that the fruit may be preserved from · Leave, leave your Lincolnshire seats, the birds to furnith you a desert? and come to my dale ; Scroop; I know, And do you not know that you will is heartily tired of you. Besides, I have curds and cream for your supwant a durfe, for I am not quite well, per? Think on these things, and let and have taken to milk-coffee. Re- Scroop go to Lincoln seffions by him, member me, however, to him kindly, self, and talk classically with country and to yourself cordially, for justices. In the mean time we will I am yours, most truly, philosophize and sentimentalize - the

L. STERNE. last word is a bright invention of the

moment in which it was written, for To W.C. Efa.

yours or Dr Johnson's service, and Coxwould, Aug. 5, 1764. you shall fit in my ftudy and take a AND so

you {it in Scroop's tem- peep into the world as into a showple and drink tea, and converse claffi box, and amuse yourself as I present

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the pictures of it to your imagination. sweetness to your Numbers, and gladTius will I teach you to laugh at its ness to your waking moments. You follies, to pity its errors, and despise shall fit in my porch, and laughs at Atits injustice ;-and I will introduce tic vestibules. I love the ciaflics as you, among the reít, to fonje tendern well as any man ought to love them, hearted damfel, on whose cheek some but among all their fine verles, their bitter affliction has placed a tear ;-and, moft enthusiastic admirer would not having heard her story, you shall take be able to find me balf a dozen stories a white handkerchief from your pocket that have any sentiment in them, to wipe the moisture from her eyes, and so much for that. and from your own :—and then you If

you don't come foon I shall set Thall go to bed, not to the damsel, but about another volume of Tristram withwith an heart conscious of those sen- out you. timents, and poffeffed of those feelings,

Your's truly, which will give softness to your pillow,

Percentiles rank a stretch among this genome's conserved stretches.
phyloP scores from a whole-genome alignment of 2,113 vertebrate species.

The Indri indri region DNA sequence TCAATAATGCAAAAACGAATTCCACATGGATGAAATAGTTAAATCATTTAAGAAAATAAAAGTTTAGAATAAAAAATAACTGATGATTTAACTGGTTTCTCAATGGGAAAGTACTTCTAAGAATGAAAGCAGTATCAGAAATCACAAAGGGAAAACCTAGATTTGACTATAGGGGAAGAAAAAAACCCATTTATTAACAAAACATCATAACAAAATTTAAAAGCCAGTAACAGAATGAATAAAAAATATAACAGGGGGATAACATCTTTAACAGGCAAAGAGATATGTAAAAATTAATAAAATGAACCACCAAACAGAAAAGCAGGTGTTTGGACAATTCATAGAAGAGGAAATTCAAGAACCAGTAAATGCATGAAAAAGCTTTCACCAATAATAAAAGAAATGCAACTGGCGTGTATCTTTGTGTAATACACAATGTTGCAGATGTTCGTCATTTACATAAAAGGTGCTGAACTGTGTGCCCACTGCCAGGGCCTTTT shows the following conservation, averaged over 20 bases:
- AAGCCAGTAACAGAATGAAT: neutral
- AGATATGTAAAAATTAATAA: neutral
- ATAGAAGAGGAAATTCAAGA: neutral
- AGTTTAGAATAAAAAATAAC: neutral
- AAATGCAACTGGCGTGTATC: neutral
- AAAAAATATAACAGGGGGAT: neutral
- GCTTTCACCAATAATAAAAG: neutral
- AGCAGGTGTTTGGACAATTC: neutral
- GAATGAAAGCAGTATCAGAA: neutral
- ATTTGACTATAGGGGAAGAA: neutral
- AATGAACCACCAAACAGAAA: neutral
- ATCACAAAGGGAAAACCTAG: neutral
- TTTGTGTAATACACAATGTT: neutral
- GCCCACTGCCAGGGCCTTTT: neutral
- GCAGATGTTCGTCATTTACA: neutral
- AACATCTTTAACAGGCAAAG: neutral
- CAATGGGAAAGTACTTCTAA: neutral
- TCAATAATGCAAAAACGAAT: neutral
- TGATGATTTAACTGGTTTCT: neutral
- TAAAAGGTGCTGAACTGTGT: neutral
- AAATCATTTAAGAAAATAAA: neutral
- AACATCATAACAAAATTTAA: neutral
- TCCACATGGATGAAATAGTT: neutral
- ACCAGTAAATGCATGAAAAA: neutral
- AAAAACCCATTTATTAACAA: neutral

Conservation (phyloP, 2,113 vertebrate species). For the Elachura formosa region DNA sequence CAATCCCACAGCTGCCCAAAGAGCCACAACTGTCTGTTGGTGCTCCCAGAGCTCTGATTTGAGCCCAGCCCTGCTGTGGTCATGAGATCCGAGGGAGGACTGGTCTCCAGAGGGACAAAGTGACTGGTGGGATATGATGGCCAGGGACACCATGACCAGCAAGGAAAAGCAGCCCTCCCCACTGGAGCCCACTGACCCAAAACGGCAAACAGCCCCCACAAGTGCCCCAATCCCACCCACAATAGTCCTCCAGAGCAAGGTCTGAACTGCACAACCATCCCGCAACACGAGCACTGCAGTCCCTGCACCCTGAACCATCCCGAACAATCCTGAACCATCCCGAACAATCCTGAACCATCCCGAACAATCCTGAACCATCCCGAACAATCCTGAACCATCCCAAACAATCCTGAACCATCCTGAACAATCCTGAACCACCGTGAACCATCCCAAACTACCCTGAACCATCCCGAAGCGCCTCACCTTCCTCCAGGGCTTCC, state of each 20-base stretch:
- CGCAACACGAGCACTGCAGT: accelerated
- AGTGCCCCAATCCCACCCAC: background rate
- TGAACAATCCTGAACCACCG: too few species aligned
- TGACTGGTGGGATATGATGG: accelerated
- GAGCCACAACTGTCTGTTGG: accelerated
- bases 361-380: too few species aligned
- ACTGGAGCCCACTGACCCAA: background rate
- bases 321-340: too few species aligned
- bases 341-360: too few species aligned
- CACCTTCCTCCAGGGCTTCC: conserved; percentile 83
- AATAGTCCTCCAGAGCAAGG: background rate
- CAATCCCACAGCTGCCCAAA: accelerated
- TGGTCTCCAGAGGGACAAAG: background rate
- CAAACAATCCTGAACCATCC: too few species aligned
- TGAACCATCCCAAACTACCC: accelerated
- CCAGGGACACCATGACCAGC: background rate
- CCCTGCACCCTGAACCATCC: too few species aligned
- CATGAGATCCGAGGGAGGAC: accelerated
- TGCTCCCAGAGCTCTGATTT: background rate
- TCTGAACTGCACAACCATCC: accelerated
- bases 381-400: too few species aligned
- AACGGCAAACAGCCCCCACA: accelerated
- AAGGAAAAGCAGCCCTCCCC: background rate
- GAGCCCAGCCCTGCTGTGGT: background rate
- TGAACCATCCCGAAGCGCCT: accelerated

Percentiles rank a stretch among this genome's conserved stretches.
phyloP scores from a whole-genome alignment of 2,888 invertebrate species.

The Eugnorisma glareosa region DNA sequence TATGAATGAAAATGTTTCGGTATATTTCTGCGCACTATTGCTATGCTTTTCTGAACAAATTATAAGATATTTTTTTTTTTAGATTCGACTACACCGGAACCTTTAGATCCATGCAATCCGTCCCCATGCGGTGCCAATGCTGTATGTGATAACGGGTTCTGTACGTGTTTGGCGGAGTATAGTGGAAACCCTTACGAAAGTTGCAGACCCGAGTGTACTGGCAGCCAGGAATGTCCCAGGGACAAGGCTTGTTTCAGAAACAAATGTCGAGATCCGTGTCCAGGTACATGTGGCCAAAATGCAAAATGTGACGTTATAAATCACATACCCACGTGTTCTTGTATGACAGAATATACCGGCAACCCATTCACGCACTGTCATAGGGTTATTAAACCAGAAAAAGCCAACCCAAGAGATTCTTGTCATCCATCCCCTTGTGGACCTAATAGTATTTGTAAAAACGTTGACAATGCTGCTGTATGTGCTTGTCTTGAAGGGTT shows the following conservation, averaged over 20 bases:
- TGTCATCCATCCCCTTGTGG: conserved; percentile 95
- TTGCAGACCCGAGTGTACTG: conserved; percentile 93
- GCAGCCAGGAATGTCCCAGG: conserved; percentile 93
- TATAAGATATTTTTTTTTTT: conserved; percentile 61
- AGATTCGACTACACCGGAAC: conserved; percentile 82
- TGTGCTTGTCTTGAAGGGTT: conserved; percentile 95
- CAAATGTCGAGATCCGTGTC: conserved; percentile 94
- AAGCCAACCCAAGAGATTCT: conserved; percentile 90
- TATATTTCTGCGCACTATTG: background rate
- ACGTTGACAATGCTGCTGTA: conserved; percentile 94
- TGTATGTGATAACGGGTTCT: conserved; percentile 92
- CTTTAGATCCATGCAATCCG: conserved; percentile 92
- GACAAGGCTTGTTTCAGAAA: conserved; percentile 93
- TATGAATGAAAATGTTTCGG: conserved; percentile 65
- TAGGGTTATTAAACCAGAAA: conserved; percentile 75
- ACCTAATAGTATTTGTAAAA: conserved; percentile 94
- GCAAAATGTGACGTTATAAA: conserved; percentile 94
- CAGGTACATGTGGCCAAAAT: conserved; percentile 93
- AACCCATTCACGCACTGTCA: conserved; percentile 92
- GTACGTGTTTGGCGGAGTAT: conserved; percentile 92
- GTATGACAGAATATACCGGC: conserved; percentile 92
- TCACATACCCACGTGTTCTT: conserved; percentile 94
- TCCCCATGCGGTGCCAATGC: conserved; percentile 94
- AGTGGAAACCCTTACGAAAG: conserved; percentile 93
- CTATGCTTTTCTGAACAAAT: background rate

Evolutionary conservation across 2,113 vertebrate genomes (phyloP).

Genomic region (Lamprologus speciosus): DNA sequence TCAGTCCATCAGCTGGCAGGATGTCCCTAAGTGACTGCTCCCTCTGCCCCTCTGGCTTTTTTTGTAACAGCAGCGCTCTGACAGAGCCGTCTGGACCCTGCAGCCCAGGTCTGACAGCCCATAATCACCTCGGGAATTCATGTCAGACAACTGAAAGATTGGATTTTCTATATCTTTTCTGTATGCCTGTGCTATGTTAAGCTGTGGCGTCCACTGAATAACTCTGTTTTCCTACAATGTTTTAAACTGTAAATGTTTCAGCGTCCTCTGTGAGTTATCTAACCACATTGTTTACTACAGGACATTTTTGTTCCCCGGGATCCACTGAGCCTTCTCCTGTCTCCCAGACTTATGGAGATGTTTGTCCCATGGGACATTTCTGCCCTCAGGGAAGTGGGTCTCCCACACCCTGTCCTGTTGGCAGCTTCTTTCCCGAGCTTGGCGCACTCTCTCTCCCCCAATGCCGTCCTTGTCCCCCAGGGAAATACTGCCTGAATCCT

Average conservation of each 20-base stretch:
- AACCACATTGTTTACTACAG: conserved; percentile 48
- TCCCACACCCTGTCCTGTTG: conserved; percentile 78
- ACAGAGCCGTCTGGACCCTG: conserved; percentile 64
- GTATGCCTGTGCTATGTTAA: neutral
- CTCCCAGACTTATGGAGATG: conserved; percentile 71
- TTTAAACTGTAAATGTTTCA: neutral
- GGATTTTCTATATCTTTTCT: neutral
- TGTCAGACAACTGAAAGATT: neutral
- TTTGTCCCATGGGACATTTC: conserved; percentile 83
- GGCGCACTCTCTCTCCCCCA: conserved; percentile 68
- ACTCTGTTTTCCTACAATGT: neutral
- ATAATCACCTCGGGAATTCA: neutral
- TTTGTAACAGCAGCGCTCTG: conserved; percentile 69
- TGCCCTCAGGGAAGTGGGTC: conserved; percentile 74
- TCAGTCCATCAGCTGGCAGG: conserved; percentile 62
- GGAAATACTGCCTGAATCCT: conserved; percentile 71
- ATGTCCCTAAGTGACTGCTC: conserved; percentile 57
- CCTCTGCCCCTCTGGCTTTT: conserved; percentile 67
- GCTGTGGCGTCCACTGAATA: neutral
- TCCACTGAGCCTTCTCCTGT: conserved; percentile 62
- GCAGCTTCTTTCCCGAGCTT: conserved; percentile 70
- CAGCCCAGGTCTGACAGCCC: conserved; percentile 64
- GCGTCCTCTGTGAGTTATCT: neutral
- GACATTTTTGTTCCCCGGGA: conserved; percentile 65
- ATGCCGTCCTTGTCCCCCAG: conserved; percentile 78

Zohar.-An Eastern Tale. By Wieland. the infancy of the world mankind petual succession. What was to be donc impoked by nature. No throne was e- es of nature, she is always too poor to rected on the ruins of liberty, and men fatisfy the desires of the unreasonable. had not learnt, like the beasts, to bend But difzuft itself, by leading them to retheir necks to the yoke of men. Each ficction, often frees them from the ni. took up his abode on the spot that moft fery of ceaseless craving. pleafed him, without fear of being dir- One day, as Zohar, tired with vain furbed, and the earth bestowed on him wishes, had funk to sleep, a liveiy dream her fruits with liberality, which he did continued the train of his ideas. Fitnaz, not abuse. In these happy times lived the spirit to whom the king of the Genii Zohar, on whoin Fortune was prodigal has subjected our globe, undertonk to of her gifts. She had placed him not far cure this young man of his delufion. from the banks of the Euphrates, in a Zohar thought himself placed on the country adorned with uncealing verdure, fummit of a mountain, from whence, where a thousand rivulets wiuded thro' reclined at the foot of a cedar, he furflowery vallies and meadows covered veyed the pofleffions of his ancestors exwith flocks. He pofTefled whole forests tended far and wide. But, instead of of palm-trees, he enjoyed a numerous viewing them with pleasure, he broke household, and all the treasures of fi:n- forth at the fight into bitrer complaints. plicity. It is easy to conceive how great The meads were enamelled with flowers, might have been his felicity, for no man the rivulets murmured through the palın on carth will be unsatisfied with his lot, trees, the hills were white with sheep, provided he listens to the voice of his and shone like the marble of Paros ; but Internal instructor. To be happy, the they shone not for Zohar. wile have no occasion for the abundance Allaulted by a thousand different deof Zohar. Though this young man fires, he was wandering with uncertain had received from nature a benevolent step, when his eyes were suddenly daze heart and a chearful mind, yet the fer- zled by a light of unusual fplendor. A vour of unrestrained youth foon made cloud of gold and azure descended from him quit the path of rectitude, led him the sky diffusing around the most grateinto innumerable errors, and inspired ful fragrance. On this cloud was feated him with innumerable extravagant de- a celestial figure, whose look and gra. fires. He found nothing but tedious uni- cious fimile prevented the disquiet which formity in the happy itate 'he enjoyed. his appearance might have created. It New wishes and new defires fucceeded was the friendly Firnaz, who, without to those he had but just formed, and these making himfelf known, thus spoke to 20in their turn gave place to others in per- har; . What melancholy vapours obVOL. VII. No 38. T